Snack Shack, a self-described “funky, laid-back joint” on Northside offering hamburgers, sandwiches, snacks, craft beers and more, has closed after five years of service.
According to Snack Shack’s Facebook page, in March, the restaurant was offering curbside pickup for online orders amid the COVID-19 pandemic.
In September 2019, Snack Shack relocated from Hearst Avenue to a more spacious location on Euclid Avenue that had a bigger kitchen in order to serve more people.
The former location of Snack Shack was held by the same owners in order to finish out the remaining six months of the lease, and a new restaurant — Snack Box — opened in its place. However, Snack Box closed after two months, largely due to decreased business resulting from the October 2019 PG&E power outages.
Many UC Berkeley students and alumni expressed sadness in response to the closing of Snack Shack.
Recent campus graduate Melanie Yu stumbled upon Snack Shack when searching for restaurants to try and “got hooked” on Snack Shack’s “fantastic” waffle fries and “affordable gourmet burgers.” Yu said in an email that the restaurant was unique because it put “hard work and effort” into every order.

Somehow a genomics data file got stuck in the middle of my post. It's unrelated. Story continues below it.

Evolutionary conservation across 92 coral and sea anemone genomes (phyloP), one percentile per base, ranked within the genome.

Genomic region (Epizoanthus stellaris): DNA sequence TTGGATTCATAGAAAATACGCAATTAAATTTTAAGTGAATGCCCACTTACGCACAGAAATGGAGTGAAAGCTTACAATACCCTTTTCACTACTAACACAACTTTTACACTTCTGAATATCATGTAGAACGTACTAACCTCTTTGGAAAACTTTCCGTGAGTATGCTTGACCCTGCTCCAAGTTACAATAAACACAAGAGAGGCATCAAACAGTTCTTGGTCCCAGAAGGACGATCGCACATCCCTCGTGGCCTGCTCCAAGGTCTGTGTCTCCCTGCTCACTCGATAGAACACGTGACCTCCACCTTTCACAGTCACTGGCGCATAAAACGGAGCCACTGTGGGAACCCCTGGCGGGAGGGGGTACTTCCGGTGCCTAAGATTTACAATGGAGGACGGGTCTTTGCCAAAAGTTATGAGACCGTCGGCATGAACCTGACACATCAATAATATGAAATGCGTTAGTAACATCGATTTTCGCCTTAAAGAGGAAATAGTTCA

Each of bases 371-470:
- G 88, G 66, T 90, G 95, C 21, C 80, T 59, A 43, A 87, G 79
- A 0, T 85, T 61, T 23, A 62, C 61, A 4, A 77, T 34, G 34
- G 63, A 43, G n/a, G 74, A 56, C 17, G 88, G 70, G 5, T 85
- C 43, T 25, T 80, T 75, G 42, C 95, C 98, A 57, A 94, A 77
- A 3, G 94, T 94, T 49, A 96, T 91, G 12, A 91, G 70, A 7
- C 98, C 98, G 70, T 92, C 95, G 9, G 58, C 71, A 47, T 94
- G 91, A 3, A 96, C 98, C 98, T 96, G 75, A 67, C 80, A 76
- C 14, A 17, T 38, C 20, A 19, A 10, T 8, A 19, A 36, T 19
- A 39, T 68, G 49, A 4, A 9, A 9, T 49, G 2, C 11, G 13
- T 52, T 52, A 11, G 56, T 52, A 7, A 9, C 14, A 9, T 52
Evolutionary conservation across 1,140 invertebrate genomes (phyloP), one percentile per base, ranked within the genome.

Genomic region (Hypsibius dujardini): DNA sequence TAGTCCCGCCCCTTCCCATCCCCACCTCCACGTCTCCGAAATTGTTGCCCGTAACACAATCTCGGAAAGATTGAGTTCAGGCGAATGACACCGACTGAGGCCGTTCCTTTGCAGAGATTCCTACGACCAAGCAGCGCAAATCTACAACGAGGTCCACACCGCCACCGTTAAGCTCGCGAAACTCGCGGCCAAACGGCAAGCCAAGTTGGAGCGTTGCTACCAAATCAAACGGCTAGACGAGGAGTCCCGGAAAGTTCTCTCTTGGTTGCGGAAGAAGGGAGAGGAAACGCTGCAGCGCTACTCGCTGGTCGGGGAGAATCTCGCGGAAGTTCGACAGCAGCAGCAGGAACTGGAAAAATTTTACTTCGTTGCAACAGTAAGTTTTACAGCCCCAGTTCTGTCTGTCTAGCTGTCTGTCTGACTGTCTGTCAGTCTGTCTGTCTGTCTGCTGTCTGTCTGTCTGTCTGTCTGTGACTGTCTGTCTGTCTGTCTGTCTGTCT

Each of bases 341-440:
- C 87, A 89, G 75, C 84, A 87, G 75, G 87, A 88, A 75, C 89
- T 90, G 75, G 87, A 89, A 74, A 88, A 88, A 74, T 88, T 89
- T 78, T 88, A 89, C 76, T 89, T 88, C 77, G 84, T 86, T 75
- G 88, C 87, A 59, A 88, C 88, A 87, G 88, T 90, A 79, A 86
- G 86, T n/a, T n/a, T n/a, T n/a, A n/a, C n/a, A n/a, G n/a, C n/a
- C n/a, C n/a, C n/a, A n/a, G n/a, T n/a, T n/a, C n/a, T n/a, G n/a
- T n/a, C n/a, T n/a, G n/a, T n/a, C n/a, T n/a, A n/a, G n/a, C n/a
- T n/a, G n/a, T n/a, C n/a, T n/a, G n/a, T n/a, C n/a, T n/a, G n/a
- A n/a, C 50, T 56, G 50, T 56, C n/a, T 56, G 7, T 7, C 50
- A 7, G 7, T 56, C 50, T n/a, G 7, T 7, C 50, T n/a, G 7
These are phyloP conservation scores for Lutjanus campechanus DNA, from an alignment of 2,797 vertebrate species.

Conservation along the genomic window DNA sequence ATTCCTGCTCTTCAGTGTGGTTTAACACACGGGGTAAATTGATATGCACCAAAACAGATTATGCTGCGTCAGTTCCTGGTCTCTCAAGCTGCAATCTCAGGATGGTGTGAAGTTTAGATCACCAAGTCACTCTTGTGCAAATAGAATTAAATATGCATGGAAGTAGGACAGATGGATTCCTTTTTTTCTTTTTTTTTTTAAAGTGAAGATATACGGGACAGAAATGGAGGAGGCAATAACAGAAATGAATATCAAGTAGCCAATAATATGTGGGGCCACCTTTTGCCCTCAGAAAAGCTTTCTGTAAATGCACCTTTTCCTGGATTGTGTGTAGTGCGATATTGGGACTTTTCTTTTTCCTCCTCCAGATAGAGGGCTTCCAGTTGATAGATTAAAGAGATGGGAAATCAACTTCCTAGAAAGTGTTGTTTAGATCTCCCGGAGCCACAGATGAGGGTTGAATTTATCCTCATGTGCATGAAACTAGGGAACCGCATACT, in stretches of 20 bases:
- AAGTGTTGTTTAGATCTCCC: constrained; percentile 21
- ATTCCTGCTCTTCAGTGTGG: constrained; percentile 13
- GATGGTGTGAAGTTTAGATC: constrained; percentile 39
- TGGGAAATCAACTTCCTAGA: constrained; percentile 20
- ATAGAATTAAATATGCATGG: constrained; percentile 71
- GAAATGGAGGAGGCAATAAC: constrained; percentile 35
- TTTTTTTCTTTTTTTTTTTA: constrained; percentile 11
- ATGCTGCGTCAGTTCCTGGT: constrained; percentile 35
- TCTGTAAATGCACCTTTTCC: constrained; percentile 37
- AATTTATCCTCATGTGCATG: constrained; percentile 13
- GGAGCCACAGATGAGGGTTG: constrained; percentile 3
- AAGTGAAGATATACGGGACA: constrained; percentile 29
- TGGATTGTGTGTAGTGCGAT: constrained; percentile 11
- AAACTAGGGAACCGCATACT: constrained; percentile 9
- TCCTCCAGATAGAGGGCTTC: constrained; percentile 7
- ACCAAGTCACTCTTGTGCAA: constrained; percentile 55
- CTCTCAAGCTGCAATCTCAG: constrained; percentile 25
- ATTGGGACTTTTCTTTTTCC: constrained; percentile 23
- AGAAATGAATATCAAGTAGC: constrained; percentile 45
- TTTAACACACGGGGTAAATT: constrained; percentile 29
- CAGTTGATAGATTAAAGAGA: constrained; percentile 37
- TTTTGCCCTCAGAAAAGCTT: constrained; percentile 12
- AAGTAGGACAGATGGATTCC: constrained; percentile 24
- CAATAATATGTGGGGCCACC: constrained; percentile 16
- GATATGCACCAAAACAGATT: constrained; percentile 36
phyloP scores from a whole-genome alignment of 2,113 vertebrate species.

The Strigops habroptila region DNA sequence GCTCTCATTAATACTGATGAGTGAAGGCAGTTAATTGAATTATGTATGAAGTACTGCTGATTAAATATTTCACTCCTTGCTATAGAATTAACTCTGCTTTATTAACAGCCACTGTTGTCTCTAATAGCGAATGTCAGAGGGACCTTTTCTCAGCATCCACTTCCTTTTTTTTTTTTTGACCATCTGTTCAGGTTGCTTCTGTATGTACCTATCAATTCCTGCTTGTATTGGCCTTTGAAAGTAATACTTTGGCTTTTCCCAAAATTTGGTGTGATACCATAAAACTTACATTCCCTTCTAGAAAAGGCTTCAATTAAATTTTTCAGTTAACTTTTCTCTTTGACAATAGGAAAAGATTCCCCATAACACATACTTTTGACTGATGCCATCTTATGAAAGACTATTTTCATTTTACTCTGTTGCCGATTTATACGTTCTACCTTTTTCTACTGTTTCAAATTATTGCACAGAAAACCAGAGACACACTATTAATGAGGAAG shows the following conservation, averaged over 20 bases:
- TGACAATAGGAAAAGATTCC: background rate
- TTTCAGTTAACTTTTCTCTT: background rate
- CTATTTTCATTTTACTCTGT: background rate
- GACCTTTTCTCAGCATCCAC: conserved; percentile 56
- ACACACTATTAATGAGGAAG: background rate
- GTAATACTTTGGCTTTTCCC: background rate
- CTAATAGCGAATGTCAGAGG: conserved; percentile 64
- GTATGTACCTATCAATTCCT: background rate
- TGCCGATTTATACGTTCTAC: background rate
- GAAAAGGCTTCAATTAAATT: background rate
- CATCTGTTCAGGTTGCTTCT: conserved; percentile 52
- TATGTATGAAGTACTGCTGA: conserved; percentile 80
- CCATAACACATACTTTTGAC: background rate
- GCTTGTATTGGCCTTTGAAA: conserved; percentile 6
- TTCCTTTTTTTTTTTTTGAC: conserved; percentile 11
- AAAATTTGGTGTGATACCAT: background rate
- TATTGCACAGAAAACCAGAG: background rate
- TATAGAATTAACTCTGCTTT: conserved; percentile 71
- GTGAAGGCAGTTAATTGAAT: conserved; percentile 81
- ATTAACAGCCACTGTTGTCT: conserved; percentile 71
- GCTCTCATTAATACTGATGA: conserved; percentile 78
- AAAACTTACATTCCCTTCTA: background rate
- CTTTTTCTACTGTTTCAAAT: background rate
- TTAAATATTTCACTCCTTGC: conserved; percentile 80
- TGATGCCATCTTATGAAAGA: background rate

“I’ve never been disappointed even once since I started eating at the Snack Shack all those years ago!” Yu said in the email. “You can just taste the TLC.”
Recent UC Berkeley graduate Lawrence Cheng, who previously lived on Northside, emphasized Snack Shack’s convenience for campus students.
Compared to other restaurants on campus, Snack Shack always had ample seating, short wait times and fast service, Cheng said in an email. Cheng added that Snack Shack at the Euclid Avenue location had a “fun and welcoming” dining environment with arcade games available.
“I’m definitely glad that it was there when I was still at Berkeley, since the quick lunches were really useful—especially when I was grinding a project for class,” Cheng said in the email. “It’ll definitely be missed.”
Hannah Chavarria, a recent campus graduate, lived above Snack Shack for a few years and said it was one of her favorite food places.
Chavarria described Snack Shack as a “quintessential part” of her neighborhood, adding that its closure is another “agonizing blow” from the course of this year.
“I’ve introduced so many of my friends to the Snack Shack— it was a fantastic hangout place, my favorite drive-by (or walk-by!) lunch spot, and a really nice date spot too,” Yu said in the email. “It just feels like so many of my memories at the Snack Shack will be lost with the closing as well, and I won’t be able to get my favorite waffle fries ever again.”